The Equilibrium Effects of Public Spending in Education

Last registered on February 07, 2023


Trial Information

General Information

The Equilibrium Effects of Public Spending in Education
Initial registration date
February 03, 2023

Initial registration date is when the trial was registered.

It corresponds to when the registration was submitted to the Registry to be reviewed for publication.

First published
February 07, 2023, 11:34 AM EST

First published corresponds to when the trial was first made public on the Registry after being reviewed.

Last updated
February 07, 2023, 11:37 AM EST

Last updated is the most recent time when changes to the trial's registration were published.



Primary Investigator

International Food Policy Research Institute

Other Primary Investigator(s)

PI Affiliation
Pomona College
PI Affiliation
PI Affiliation
Georgetown University
PI Affiliation
Harvard University

Additional Trial Information

Start date
End date
Secondary IDs
Prior work
This trial is based on or builds upon one or more prior RCTs.
We estimate the equilibrium effects of a public school grant program administered through school councils in Pakistani villages with multiple public and private schools and clearly defined catchment boundaries. The program was randomized at the village-level, allowing us to estimate its causal impact on the market. Four years after the start of the program, test scores were 0.2 sd higher in public schools. We find evidence of an education multiplier: test scores in private schools were also 0.2 sd higher in treated markets. Consistent with standard models of product differentiation, the education multiplier is greater for those private schools that faced a greater threat to their market power. Accounting for private sector responses increases the program's cost-effectiveness by 85% and affects how a policymaker would target spending. Given that markets with several public and private schools are now pervasive in low- and middle-income countries, prudent policy requires us to account for private sector responses to public policy, both in their design and in their evaluation.
External Link(s)

Registration Citation

Andrabi, Tahir et al. 2023. "The Equilibrium Effects of Public Spending in Education." AEA RCT Registry. February 07.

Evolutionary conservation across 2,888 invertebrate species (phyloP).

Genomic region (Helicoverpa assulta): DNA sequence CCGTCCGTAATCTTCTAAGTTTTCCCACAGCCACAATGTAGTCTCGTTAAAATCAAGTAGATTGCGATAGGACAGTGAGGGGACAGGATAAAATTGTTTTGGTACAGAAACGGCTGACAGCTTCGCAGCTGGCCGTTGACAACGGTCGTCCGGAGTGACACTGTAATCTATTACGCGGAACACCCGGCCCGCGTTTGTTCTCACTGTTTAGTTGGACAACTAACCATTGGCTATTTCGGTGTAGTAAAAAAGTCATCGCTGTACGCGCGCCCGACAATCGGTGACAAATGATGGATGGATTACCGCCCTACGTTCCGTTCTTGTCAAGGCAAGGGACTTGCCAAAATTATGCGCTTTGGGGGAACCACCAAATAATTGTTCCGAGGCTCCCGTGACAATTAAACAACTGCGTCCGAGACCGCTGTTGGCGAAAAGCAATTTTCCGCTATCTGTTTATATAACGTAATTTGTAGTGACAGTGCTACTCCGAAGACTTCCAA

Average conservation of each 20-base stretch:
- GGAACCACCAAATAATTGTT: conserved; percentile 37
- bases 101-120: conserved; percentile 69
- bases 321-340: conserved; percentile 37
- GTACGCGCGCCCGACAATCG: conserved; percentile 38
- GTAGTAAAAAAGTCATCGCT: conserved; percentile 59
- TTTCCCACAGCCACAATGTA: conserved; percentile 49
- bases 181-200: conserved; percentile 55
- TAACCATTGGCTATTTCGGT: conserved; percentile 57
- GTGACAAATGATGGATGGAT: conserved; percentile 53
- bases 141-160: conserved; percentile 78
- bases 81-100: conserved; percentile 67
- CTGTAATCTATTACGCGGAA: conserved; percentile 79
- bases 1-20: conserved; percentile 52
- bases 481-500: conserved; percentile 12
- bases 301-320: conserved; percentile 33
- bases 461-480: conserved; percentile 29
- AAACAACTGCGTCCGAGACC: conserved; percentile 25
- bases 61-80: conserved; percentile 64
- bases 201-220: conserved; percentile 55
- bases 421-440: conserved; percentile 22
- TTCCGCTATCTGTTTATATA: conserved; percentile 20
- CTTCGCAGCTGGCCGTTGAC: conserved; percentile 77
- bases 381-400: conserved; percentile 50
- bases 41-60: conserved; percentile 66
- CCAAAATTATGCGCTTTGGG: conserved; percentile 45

Experimental Details


The study was initiated by the Government of Punjab as a pilot program of grants to public schools administered through school-level bodies called school councils. The program had two components -- providing grants to schools and revitalizing school councils. The school grant portion of the program provided public schools with a large, fungible infusion of cash (equivalent to almost 15% of a typical school's operating budget). Under the program, schools created a list of their needs working with a well-established and highly reputable NGO, the National Rural Support Program (NRSP), and submitted funding requests to the district.

The school councils component of the program reflected a revised 2007 policy that encouraged more frequent meetings and required greater inclusion of parents with children enrolled in the school, particularly those from disadvantaged backgrounds. School councils were required to work with NRSP and were also encouraged to discuss teacher attendance and performance, child attendance and dropout, as well as general problems faced by the school in regular meetings. Of particular interest is that the policy specifically allowed and encouraged councils to hire additional teachers on a temporary basis.
Intervention Start Date
Intervention End Date

Primary Outcomes

Primary Outcomes (end points)
Average school-level grade 4 student test scores, primary school enrollment, private school fees, number of private schools in a village, number of private schools opening in a village, likelihood of a private school closing